Among the 75 people in the audience were José Ramón Fernández, vice president of Cuba’s Council of Ministers, and Víctor Dreke, president of the Cuba-Africa Friendship Association, both legendary fighters of the generation that overthrew the Batista dictatorship in the 1950s and opened the socialist revolution in the Americas. Also in attendance were Luis Morlote and Lázaro Castillo, president and vice president of the Saíz Brothers Association, an organization of young Cuban artists and writers.

The overflow audience included students from the University of Havana. To publicize the event, students there circulated posters and electronic mailings with images of the book’s cover and other illustrations. The event was held at the Cuba Pavilion, a popular cultural center in downtown Havana and one of several venues used for book sales and presentations during the fair.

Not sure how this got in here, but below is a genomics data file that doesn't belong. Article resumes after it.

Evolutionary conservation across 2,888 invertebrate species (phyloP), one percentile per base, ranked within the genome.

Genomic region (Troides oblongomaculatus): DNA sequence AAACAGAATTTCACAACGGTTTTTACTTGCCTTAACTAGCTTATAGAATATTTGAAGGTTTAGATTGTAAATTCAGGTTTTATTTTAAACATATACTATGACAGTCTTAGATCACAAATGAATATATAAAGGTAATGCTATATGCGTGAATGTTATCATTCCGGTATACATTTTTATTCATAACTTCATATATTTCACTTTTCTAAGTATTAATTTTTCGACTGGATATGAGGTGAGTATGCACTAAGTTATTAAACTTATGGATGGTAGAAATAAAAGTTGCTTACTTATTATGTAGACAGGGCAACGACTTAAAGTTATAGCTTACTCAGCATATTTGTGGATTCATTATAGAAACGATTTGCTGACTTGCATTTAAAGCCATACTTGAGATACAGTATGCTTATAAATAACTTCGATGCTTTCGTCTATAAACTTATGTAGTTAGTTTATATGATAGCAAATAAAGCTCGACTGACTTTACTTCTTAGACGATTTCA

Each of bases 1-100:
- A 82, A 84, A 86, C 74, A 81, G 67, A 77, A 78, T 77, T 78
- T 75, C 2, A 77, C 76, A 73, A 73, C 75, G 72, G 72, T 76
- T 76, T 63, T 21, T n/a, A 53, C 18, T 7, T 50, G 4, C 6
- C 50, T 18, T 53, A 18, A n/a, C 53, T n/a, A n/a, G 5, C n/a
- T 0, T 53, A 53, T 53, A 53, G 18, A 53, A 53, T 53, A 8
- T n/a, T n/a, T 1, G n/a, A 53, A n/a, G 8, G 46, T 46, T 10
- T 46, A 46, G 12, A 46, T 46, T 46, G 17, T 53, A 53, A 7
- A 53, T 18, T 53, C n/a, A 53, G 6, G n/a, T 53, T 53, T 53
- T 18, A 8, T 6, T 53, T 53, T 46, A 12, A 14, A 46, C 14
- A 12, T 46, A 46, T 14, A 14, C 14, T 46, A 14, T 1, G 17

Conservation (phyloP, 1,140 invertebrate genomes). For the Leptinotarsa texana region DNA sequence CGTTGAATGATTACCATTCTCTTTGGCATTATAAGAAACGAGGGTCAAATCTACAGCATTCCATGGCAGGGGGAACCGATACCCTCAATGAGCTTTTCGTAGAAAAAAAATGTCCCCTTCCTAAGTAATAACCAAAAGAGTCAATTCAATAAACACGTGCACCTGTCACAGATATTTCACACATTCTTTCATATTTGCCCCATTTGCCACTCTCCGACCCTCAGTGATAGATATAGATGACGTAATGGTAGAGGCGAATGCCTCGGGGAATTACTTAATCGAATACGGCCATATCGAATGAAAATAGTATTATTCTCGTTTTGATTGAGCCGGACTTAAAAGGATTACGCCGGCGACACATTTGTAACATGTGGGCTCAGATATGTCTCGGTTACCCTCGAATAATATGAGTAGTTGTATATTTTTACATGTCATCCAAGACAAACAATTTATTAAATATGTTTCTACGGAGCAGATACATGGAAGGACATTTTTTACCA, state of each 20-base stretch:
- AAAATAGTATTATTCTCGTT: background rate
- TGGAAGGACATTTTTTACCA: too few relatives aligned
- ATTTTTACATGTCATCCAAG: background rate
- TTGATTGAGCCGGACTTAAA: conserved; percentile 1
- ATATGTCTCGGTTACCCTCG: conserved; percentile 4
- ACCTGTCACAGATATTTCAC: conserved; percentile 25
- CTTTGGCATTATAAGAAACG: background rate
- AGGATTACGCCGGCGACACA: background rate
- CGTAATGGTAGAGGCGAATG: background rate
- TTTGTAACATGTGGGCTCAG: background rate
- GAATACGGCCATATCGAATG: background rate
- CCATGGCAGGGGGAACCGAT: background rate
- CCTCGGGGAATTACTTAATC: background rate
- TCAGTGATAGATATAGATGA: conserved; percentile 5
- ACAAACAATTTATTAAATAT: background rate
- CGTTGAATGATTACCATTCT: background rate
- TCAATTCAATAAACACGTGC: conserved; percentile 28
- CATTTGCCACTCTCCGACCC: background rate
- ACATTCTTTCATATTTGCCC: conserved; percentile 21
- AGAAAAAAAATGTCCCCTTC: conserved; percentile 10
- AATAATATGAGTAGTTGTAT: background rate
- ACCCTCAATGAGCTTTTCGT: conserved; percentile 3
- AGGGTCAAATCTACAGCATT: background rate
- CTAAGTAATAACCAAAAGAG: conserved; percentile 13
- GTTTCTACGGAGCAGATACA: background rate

‘Seems like it was just written’
Moya welcomed the new Cuban edition as a contribution to the fight for women’s emancipation, not only in capitalist countries but “in our own context” in Cuba. (See her remarks on page 9.)

The book, she noted, originated in a debate in the Militant in 1954. “I very much enjoyed the irony of the initial article by Joseph Hansen, using his pen name Jack Bustelo,” which sparked the debate, Moya said. Hansen explains how the owners of cosmetics and fashion corporations exploit women’s economic, social, and, sexual insecurities to sell products and boost profits.

The authors, she said, describe how the capitalists dictate norms of beauty and try to convince women that meeting those norms—by buying the latest styles—“is a requirement for success in the labor market” and to be sexually desirable to men.

She quoted Evelyn Reed’s statement that it is necessary “to expose the capitalist system” for telling women “that the road to success in life and love is through the purchase of objects.”

That “seems like it was just written,” Moya said.